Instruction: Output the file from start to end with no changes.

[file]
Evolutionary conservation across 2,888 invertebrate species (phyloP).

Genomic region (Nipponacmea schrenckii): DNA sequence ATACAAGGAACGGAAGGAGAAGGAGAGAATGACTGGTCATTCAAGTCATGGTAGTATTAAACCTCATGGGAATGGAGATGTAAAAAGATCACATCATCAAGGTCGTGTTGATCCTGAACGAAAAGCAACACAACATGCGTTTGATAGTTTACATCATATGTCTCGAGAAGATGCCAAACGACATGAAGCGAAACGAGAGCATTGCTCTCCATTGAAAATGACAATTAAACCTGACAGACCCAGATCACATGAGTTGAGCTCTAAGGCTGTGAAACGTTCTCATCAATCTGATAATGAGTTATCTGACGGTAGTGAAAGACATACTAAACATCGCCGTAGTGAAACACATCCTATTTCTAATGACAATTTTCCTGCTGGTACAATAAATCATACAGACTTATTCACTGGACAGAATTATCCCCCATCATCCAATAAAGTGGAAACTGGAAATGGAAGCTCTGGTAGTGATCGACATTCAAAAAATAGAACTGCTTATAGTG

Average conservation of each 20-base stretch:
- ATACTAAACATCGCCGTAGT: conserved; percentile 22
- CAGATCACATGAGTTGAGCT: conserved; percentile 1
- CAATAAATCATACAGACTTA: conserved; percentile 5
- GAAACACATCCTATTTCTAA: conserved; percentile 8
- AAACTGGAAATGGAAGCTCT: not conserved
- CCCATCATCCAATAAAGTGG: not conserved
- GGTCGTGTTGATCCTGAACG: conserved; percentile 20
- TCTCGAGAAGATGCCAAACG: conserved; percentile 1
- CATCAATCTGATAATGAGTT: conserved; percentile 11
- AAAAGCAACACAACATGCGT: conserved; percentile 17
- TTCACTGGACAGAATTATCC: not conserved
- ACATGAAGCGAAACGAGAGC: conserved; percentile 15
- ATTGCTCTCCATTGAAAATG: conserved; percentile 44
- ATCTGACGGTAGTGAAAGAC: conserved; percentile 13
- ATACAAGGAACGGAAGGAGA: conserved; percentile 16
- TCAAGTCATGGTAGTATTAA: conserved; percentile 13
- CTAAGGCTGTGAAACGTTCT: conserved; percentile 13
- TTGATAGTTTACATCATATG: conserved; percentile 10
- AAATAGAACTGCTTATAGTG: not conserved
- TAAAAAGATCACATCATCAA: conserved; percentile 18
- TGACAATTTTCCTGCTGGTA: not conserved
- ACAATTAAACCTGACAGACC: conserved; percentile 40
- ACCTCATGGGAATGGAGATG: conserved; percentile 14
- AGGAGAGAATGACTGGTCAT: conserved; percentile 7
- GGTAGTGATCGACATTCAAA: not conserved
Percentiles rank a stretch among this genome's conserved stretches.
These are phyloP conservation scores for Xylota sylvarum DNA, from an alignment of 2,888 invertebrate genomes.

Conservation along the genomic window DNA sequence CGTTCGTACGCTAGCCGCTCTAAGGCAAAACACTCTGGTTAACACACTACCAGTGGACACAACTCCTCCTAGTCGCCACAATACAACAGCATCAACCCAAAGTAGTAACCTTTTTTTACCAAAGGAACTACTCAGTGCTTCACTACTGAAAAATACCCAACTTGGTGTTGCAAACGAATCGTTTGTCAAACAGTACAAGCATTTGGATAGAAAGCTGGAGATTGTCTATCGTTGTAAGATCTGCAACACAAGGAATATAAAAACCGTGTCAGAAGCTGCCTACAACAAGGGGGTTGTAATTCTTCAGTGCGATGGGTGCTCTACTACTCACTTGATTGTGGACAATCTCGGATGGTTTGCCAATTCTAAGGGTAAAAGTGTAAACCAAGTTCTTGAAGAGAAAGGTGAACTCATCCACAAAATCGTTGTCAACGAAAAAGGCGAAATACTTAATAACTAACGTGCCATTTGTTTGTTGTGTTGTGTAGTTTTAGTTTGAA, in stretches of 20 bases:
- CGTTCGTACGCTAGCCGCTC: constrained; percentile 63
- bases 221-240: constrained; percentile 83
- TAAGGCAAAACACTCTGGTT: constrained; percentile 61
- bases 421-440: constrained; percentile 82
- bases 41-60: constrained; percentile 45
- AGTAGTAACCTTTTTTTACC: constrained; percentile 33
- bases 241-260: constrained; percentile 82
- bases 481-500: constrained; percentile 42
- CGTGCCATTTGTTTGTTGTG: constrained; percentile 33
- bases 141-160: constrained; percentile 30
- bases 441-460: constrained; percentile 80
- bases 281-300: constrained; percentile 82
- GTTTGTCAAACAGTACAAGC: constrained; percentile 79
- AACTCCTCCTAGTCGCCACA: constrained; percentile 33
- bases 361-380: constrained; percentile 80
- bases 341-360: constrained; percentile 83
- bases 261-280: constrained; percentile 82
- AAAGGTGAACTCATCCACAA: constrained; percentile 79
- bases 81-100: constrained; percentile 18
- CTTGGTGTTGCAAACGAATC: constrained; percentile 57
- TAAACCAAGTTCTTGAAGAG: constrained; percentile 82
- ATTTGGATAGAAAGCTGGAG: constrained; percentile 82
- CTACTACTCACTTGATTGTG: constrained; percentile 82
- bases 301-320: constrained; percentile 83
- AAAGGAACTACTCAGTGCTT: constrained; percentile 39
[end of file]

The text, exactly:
Evolutionary conservation across 2,888 invertebrate species (phyloP).

Genomic region (Nipponacmea schrenckii): DNA sequence ATACAAGGAACGGAAGGAGAAGGAGAGAATGACTGGTCATTCAAGTCATGGTAGTATTAAACCTCATGGGAATGGAGATGTAAAAAGATCACATCATCAAGGTCGTGTTGATCCTGAACGAAAAGCAACACAACATGCGTTTGATAGTTTACATCATATGTCTCGAGAAGATGCCAAACGACATGAAGCGAAACGAGAGCATTGCTCTCCATTGAAAATGACAATTAAACCTGACAGACCCAGATCACATGAGTTGAGCTCTAAGGCTGTGAAACGTTCTCATCAATCTGATAATGAGTTATCTGACGGTAGTGAAAGACATACTAAACATCGCCGTAGTGAAACACATCCTATTTCTAATGACAATTTTCCTGCTGGTACAATAAATCATACAGACTTATTCACTGGACAGAATTATCCCCCATCATCCAATAAAGTGGAAACTGGAAATGGAAGCTCTGGTAGTGATCGACATTCAAAAAATAGAACTGCTTATAGTG

Average conservation of each 20-base stretch:
- ATACTAAACATCGCCGTAGT: conserved; percentile 22
- CAGATCACATGAGTTGAGCT: conserved; percentile 1
- CAATAAATCATACAGACTTA: conserved; percentile 5
- GAAACACATCCTATTTCTAA: conserved; percentile 8
- AAACTGGAAATGGAAGCTCT: not conserved
- CCCATCATCCAATAAAGTGG: not conserved
- GGTCGTGTTGATCCTGAACG: conserved; percentile 20
- TCTCGAGAAGATGCCAAACG: conserved; percentile 1
- CATCAATCTGATAATGAGTT: conserved; percentile 11
- AAAAGCAACACAACATGCGT: conserved; percentile 17
- TTCACTGGACAGAATTATCC: not conserved
- ACATGAAGCGAAACGAGAGC: conserved; percentile 15
- ATTGCTCTCCATTGAAAATG: conserved; percentile 44
- ATCTGACGGTAGTGAAAGAC: conserved; percentile 13
- ATACAAGGAACGGAAGGAGA: conserved; percentile 16
- TCAAGTCATGGTAGTATTAA: conserved; percentile 13
- CTAAGGCTGTGAAACGTTCT: conserved; percentile 13
- TTGATAGTTTACATCATATG: conserved; percentile 10
- AAATAGAACTGCTTATAGTG: not conserved
- TAAAAAGATCACATCATCAA: conserved; percentile 18
- TGACAATTTTCCTGCTGGTA: not conserved
- ACAATTAAACCTGACAGACC: conserved; percentile 40
- ACCTCATGGGAATGGAGATG: conserved; percentile 14
- AGGAGAGAATGACTGGTCAT: conserved; percentile 7
- GGTAGTGATCGACATTCAAA: not conserved
Percentiles rank a stretch among this genome's conserved stretches.
These are phyloP conservation scores for Xylota sylvarum DNA, from an alignment of 2,888 invertebrate genomes.

Conservation along the genomic window DNA sequence CGTTCGTACGCTAGCCGCTCTAAGGCAAAACACTCTGGTTAACACACTACCAGTGGACACAACTCCTCCTAGTCGCCACAATACAACAGCATCAACCCAAAGTAGTAACCTTTTTTTACCAAAGGAACTACTCAGTGCTTCACTACTGAAAAATACCCAACTTGGTGTTGCAAACGAATCGTTTGTCAAACAGTACAAGCATTTGGATAGAAAGCTGGAGATTGTCTATCGTTGTAAGATCTGCAACACAAGGAATATAAAAACCGTGTCAGAAGCTGCCTACAACAAGGGGGTTGTAATTCTTCAGTGCGATGGGTGCTCTACTACTCACTTGATTGTGGACAATCTCGGATGGTTTGCCAATTCTAAGGGTAAAAGTGTAAACCAAGTTCTTGAAGAGAAAGGTGAACTCATCCACAAAATCGTTGTCAACGAAAAAGGCGAAATACTTAATAACTAACGTGCCATTTGTTTGTTGTGTTGTGTAGTTTTAGTTTGAA, in stretches of 20 bases:
- CGTTCGTACGCTAGCCGCTC: constrained; percentile 63
- bases 221-240: constrained; percentile 83
- TAAGGCAAAACACTCTGGTT: constrained; percentile 61
- bases 421-440: constrained; percentile 82
- bases 41-60: constrained; percentile 45
- AGTAGTAACCTTTTTTTACC: constrained; percentile 33
- bases 241-260: constrained; percentile 82
- bases 481-500: constrained; percentile 42
- CGTGCCATTTGTTTGTTGTG: constrained; percentile 33
- bases 141-160: constrained; percentile 30
- bases 441-460: constrained; percentile 80
- bases 281-300: constrained; percentile 82
- GTTTGTCAAACAGTACAAGC: constrained; percentile 79
- AACTCCTCCTAGTCGCCACA: constrained; percentile 33
- bases 361-380: constrained; percentile 80
- bases 341-360: constrained; percentile 83
- bases 261-280: constrained; percentile 82
- AAAGGTGAACTCATCCACAA: constrained; percentile 79
- bases 81-100: constrained; percentile 18
- CTTGGTGTTGCAAACGAATC: constrained; percentile 57
- TAAACCAAGTTCTTGAAGAG: constrained; percentile 82
- ATTTGGATAGAAAGCTGGAG: constrained; percentile 82
- CTACTACTCACTTGATTGTG: constrained; percentile 82
- bases 301-320: constrained; percentile 83
- AAAGGAACTACTCAGTGCTT: constrained; percentile 39